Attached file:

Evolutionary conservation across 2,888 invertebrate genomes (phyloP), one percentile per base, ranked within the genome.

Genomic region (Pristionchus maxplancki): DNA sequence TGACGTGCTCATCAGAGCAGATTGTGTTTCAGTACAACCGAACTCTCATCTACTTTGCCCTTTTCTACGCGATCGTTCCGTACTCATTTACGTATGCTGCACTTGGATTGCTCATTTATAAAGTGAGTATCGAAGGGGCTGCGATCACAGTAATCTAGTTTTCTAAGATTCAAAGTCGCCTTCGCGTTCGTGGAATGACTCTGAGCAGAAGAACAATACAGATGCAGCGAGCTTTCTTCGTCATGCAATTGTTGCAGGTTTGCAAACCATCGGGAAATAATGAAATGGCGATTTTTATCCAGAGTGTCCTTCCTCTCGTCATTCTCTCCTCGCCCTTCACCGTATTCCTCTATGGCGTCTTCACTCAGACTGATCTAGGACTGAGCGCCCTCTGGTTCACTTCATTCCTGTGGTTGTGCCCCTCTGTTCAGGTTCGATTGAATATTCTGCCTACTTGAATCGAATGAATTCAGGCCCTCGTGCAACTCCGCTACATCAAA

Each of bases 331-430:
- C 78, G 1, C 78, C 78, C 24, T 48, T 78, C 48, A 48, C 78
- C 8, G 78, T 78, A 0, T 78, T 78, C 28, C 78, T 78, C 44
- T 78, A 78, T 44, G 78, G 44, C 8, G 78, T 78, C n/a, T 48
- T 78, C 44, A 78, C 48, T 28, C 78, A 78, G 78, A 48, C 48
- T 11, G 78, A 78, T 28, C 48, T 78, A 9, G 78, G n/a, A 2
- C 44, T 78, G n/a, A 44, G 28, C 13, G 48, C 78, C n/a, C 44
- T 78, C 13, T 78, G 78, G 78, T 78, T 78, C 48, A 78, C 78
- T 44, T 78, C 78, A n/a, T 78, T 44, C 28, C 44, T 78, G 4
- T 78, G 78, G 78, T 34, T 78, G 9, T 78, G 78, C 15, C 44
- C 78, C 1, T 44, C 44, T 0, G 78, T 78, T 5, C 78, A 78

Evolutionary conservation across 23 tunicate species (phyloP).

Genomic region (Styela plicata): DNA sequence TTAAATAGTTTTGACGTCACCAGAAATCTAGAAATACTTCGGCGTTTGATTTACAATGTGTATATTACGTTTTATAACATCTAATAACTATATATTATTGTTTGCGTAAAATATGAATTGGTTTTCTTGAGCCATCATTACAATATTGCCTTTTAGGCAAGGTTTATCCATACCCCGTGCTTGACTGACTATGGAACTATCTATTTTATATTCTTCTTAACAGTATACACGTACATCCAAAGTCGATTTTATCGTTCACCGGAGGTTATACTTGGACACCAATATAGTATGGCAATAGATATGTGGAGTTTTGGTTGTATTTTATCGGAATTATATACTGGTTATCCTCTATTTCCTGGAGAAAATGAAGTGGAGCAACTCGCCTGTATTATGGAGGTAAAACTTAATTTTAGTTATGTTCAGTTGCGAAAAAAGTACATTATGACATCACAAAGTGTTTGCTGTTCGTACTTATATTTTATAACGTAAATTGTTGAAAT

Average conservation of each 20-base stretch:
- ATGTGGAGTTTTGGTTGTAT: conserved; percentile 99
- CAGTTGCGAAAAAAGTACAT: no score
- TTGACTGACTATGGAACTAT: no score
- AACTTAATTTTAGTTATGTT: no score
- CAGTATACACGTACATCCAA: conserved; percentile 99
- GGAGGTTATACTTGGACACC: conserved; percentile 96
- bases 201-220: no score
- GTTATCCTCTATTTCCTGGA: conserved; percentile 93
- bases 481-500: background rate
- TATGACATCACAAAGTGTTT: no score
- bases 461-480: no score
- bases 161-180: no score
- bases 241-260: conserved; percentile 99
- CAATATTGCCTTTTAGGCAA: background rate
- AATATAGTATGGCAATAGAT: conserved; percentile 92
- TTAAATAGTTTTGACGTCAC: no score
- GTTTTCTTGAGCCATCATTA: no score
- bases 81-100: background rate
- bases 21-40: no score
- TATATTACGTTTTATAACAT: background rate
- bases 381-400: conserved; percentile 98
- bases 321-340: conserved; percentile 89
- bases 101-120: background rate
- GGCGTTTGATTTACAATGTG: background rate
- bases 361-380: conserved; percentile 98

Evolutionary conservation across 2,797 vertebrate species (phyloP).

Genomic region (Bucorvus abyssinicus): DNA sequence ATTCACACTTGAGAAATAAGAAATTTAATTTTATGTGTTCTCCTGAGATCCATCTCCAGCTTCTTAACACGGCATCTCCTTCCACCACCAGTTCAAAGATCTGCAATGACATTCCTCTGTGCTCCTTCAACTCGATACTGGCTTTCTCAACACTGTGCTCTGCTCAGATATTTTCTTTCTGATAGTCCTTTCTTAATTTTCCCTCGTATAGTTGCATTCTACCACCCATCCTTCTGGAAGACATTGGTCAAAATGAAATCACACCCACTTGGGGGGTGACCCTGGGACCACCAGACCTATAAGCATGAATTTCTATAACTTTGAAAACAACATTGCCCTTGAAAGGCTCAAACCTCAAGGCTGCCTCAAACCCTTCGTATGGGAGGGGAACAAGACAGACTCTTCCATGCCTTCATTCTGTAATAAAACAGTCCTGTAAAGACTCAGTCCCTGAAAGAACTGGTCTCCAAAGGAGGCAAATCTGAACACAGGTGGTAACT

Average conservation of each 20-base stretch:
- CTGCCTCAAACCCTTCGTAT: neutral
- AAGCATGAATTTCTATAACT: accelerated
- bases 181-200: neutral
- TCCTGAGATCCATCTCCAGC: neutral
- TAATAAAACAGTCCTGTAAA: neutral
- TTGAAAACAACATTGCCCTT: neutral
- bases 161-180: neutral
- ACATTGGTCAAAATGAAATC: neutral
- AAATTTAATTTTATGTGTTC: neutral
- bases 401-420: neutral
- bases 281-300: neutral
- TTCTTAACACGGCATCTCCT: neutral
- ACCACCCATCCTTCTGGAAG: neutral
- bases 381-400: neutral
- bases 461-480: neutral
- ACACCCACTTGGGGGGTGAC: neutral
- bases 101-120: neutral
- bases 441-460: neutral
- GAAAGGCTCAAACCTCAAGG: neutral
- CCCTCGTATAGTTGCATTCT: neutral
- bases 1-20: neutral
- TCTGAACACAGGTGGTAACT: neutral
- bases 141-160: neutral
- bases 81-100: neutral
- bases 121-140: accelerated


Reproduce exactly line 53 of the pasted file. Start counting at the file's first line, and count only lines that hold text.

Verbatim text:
- AAATTTAATTTTATGTGTTC: neutral